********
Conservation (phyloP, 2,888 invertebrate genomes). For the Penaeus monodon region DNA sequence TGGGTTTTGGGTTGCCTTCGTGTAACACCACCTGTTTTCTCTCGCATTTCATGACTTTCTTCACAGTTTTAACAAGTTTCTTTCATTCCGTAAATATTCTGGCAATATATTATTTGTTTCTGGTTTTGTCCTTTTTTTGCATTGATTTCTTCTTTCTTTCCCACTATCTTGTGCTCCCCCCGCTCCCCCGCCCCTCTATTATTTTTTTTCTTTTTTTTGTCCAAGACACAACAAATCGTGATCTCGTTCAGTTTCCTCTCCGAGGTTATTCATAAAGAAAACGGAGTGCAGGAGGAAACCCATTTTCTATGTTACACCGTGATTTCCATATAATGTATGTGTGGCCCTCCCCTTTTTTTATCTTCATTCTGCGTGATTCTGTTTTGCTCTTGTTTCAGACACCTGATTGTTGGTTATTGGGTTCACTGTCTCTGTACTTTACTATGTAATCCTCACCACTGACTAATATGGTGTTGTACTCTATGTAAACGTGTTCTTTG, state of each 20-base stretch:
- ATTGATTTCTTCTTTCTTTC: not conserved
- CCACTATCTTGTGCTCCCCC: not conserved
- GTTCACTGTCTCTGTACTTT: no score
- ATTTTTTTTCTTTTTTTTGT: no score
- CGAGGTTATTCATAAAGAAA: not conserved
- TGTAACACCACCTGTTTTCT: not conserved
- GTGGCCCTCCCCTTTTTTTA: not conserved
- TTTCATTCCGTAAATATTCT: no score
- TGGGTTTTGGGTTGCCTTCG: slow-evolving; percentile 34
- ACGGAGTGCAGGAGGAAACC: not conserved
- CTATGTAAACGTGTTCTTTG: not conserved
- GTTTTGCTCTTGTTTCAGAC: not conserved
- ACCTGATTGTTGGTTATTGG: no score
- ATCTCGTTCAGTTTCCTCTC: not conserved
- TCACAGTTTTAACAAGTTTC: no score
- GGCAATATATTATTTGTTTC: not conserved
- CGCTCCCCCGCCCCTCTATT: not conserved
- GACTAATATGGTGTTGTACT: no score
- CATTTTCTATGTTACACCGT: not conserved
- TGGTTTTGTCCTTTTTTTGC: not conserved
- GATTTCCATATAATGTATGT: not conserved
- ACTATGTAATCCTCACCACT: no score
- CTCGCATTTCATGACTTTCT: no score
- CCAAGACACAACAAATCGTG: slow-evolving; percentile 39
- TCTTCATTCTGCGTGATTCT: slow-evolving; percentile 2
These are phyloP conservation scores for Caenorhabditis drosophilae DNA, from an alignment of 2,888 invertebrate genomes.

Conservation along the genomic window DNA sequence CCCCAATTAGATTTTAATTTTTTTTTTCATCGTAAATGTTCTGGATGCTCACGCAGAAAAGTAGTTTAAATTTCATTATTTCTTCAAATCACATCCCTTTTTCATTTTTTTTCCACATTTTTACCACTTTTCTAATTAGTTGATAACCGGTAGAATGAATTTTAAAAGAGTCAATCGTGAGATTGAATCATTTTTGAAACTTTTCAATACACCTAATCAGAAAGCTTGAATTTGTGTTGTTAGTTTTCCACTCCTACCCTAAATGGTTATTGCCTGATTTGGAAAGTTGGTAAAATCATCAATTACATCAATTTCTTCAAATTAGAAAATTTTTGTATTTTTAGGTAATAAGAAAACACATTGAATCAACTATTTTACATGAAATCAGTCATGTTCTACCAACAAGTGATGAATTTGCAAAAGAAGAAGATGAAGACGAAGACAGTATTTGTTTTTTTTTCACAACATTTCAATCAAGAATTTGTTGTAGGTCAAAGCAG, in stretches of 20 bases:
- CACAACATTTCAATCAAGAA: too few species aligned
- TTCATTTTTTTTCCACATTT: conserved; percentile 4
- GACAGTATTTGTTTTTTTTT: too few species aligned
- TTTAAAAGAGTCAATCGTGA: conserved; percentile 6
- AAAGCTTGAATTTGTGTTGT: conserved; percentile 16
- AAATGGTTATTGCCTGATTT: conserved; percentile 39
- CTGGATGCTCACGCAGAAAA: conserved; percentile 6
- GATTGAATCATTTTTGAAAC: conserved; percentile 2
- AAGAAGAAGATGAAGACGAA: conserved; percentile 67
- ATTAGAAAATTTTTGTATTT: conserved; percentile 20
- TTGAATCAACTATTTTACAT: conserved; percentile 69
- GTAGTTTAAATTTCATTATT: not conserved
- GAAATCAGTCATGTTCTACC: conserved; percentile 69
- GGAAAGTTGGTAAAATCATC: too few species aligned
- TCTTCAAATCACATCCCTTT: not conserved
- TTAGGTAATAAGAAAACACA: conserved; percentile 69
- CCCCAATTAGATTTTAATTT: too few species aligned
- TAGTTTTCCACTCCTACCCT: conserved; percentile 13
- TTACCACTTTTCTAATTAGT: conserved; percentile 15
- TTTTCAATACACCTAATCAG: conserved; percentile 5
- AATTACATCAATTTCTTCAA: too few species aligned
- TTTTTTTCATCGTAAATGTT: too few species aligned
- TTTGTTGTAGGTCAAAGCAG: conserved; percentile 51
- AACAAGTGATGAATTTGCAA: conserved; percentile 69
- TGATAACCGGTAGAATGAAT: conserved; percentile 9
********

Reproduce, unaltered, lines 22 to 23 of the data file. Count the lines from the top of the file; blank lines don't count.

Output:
- GATTTCCATATAATGTATGT: not conserved
- ACTATGTAATCCTCACCACT: no score